The federal government has yet to recoup over $50 million in unpaid royalty payments and other past due charges from bankrupt coal firm Blackjewel, according to a recent court order. The royalty delinquencies have stalled the transfer of federal mine leases to the new owner of two Wyoming coal sites and left the fate of the bankruptcy case unclear.
When Blackjewel filed for Chapter 11 bankruptcy in July 2019 and abruptly closed down some of the largest mines in the world, it owed the U.S. Department of Interior over $50.1 million in royalty payments and additional fees for extracting coal at the Belle Ayr and Eagle Butte mines.
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Though a new company called Eagle Specialty Materials has since taken over all operations at the two mines, the federal government — and consequently American taxpayers — has yet to be paid what it’s due.
According to a court order filed Thursday, Eagle Specialty Materials will be liable for all royalty payments associated with the two coal mines for the period after Oct. 18, the date the company began operating the mines. But it remains unclear who will be responsible for the over $50 million in delinquent royalty payments racked up by Blackjewel before and shortly after the bankruptcy began.
In addition to the millions of dollars owed by Blackjewel, the Interior Department is also owed nearly $886,000 in royalty payments and fees for coal produced between the time Blackjewel petitioned for bankruptcy on July 1, 2019, and the sale of the mines to Eagle Specialty Materials on Oct. 17, 2019.
It remains unclear if a company will step up to settle all these liabilities, or if the federal coal leases will ultimately be relinquished.
In October 2019, Eagle Specialty Materials purchased the two mines from Blackjewel and restarted production soon after the sale was finalized. But even after nearly a year leading operations at the two mines, the new company has yet to secure the federal leases from the previous owner.
According to the Mineral Leasing Act, all outstanding liabilities must be settled before a lease transfer can take place. Outstanding violations need to be resolved too, among several other requirements. The new company only obtained a license to mine as a contract operator in Wyoming but still does not have the required federal leases.
Mark Squillace, a professor of natural resources law at the University of Colorado Law School, found the court’s order on the federal leases “troubling.”
“It’s at least possible that both Blackjewel and Eagle Specialty Materials are going to try to get out and not pay the $50 million,” Squillace said. “And to my mind, this (lease transfer) should not be allowed to go forward without some assurance that the government is going to get royalty payments, as required by law.”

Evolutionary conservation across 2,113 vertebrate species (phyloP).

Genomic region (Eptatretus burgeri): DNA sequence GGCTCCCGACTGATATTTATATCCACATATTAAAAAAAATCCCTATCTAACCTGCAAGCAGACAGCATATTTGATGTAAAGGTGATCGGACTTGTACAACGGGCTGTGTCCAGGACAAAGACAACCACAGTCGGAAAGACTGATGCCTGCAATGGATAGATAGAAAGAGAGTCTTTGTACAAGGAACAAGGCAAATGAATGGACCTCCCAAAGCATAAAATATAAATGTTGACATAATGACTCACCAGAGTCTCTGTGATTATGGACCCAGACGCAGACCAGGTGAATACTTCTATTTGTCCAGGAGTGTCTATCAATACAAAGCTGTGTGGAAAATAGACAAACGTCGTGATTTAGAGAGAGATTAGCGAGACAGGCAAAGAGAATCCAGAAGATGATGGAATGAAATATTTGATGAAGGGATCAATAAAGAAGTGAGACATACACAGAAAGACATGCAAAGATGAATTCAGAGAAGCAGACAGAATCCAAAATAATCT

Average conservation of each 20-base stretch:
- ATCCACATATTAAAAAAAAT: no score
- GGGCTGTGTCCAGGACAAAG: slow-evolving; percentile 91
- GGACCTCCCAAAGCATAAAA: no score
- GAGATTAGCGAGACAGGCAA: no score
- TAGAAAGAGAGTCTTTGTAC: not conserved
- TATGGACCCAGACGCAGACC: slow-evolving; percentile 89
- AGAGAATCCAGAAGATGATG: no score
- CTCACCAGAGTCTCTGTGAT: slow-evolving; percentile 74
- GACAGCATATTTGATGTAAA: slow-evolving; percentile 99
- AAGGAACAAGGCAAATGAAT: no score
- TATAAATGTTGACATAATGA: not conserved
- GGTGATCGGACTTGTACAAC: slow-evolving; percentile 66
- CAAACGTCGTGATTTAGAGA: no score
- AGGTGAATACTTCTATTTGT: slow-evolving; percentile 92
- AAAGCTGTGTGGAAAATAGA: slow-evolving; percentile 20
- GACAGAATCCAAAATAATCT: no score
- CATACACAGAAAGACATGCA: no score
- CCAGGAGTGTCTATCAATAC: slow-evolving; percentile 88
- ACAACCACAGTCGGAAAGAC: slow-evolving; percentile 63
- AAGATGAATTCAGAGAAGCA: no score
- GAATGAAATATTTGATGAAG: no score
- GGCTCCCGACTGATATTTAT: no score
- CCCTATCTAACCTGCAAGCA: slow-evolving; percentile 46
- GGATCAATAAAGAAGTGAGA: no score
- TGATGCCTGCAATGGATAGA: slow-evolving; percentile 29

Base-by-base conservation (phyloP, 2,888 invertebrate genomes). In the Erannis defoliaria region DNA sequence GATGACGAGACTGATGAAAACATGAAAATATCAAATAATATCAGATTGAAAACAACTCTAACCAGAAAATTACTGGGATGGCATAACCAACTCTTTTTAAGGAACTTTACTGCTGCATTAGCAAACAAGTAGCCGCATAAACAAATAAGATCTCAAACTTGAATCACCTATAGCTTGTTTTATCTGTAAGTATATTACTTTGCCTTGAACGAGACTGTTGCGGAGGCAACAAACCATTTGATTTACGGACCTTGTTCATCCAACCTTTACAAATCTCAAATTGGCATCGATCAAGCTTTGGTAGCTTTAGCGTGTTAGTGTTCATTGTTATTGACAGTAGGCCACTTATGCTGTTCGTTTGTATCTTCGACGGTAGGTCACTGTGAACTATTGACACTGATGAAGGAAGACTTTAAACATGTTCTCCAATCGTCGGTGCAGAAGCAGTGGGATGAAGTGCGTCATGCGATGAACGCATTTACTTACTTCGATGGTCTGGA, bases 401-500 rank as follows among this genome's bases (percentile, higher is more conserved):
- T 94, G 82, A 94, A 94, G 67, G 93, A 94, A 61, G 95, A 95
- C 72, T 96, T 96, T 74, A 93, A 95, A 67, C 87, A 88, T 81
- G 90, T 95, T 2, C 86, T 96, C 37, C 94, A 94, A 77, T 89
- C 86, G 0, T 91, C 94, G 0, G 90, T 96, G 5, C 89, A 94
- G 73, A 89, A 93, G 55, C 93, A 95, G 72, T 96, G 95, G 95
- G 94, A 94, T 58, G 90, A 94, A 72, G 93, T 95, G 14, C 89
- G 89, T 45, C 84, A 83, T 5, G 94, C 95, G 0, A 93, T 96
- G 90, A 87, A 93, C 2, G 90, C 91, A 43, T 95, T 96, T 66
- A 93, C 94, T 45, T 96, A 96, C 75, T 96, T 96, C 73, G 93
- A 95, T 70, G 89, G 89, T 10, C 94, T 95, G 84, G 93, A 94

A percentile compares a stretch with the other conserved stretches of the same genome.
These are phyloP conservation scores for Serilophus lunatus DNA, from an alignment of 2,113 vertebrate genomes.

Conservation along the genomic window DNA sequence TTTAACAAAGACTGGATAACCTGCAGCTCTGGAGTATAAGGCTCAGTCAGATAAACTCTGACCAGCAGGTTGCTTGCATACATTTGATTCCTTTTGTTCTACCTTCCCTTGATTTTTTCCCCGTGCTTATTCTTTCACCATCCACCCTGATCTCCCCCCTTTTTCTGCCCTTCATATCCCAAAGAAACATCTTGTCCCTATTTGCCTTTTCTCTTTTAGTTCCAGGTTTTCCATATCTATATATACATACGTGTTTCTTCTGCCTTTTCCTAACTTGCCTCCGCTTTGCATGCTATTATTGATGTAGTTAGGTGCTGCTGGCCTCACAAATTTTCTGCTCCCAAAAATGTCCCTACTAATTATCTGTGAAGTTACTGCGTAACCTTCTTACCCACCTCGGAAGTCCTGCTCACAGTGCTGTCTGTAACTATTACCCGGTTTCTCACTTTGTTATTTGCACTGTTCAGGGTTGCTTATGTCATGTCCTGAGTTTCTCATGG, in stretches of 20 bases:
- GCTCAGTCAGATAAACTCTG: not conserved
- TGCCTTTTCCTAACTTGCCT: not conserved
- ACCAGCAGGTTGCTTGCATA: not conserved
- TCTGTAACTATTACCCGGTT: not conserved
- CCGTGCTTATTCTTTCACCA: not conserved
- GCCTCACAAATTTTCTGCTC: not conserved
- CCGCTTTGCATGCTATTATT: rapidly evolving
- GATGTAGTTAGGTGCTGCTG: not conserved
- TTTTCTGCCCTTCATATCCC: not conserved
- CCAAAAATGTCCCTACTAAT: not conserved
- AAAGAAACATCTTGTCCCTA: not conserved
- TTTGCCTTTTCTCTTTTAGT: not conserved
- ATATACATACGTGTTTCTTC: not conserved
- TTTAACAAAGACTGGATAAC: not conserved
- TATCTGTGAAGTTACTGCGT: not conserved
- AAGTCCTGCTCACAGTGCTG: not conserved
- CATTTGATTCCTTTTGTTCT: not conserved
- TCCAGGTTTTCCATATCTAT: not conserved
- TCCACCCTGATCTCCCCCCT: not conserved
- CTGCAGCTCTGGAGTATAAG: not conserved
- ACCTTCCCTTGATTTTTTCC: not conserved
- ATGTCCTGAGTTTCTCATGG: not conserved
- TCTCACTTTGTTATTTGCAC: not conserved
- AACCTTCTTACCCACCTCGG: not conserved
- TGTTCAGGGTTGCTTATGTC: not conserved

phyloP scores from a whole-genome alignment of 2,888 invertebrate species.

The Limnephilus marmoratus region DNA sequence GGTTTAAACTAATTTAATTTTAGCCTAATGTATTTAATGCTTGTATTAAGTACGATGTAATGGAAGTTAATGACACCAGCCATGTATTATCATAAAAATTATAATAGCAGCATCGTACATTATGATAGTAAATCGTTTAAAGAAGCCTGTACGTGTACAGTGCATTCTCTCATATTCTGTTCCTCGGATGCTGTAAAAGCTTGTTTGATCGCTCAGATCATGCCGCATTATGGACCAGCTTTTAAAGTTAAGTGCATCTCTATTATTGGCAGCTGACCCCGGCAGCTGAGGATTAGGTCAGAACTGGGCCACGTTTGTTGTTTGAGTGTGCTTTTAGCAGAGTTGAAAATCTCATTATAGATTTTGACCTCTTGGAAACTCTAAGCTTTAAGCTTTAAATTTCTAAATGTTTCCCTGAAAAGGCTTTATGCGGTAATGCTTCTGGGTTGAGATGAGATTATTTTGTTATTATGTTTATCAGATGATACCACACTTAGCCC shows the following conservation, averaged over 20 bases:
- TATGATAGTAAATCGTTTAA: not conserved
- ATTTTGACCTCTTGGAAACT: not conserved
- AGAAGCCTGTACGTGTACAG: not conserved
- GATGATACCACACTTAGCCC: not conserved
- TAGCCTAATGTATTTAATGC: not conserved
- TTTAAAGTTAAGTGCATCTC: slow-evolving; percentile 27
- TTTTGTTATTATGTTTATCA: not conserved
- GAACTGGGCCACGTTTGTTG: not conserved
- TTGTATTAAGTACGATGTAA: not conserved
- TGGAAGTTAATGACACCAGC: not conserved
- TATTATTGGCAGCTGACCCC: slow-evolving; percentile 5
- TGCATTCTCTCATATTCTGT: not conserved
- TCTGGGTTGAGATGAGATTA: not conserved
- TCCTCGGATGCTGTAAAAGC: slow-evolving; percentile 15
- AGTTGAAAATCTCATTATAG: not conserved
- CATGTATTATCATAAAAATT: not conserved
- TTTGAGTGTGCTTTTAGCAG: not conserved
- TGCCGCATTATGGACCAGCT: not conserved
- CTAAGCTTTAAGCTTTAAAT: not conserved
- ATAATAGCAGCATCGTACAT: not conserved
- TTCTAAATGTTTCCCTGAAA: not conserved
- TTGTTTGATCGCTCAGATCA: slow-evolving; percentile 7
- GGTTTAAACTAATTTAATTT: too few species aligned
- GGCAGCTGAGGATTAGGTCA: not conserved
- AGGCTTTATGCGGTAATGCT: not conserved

In the meantime, Friday’s court order also clarifies that Blackjewel will not take responsibility for any “liabilities, claims and obligations arising out of or related to ESM’s operation of the Belle Ayr and Eagle Butte mines,” despite still holding the federal leases.
Eagle Specialty Materials did not immediately respond to a request for comment.
But as of May 31, the U.S. Office of Natural Resources Revenue said Eagle Specialty Materials had remitted its monthly payments to the federal government since assuming ownership of the mines in October.
To work out these remaining details on the lease transfers, the Interior Department “agreed to extend the deadline within which the Debtors may assume the (leases)” until Dec. 31, court documents filed Thursday stated.
Meanwhile, the public remains in the dark over the specifics of the agreement struck between the Interior Department and the coal companies. The agency declined to provide additional details.
“The Department’s claim in unpaid royalties remains pending in Blackjewel’s bankruptcy case,” a spokesman for the U.S. Office of Natural Resources Revenue said in a statement. “The Department, through the representation by the Department of Justice, is continuing to pursue that claim.”
If Eagle Specialty Materials fails to pay off Blackjewel’s existing debts, or refuses to take on the eight federal leases tied to the Eagle Butte and Belle Ayr mines, the leases could be relinquished, according to Shannon Anderson, a staff attorney with the landowner group, Powder River Basin Resource Council.
When energy companies obtain federal leases and extract minerals from public land in Wyoming, they must pay royalties to the government. But it’s not only the federal government that benefits from timely payments of royalties from mineral extraction. About 48% of federal of royalties from coal travel back to Wyoming. At a time when the state faces a daunting $1.7 billion revenue shortfall, collecting royalty payments proves all the more important.
“The Interior Department is essentially a fiduciary for us, as American taxpayers,” Anderson said. “... The coal is really not owned by them, it’s owned by you and me.”
When exactly a responsible party will cough up over $50 million to settle Blackjewel’s lingering debts remains unknown too. Coal markets have crashed into tough times this year, with production at the Belle Ayr mine declining 40% and Eagle Butte 25% during this year’s second quarter.
Follow the latest on Wyoming’s energy industry at @camillereports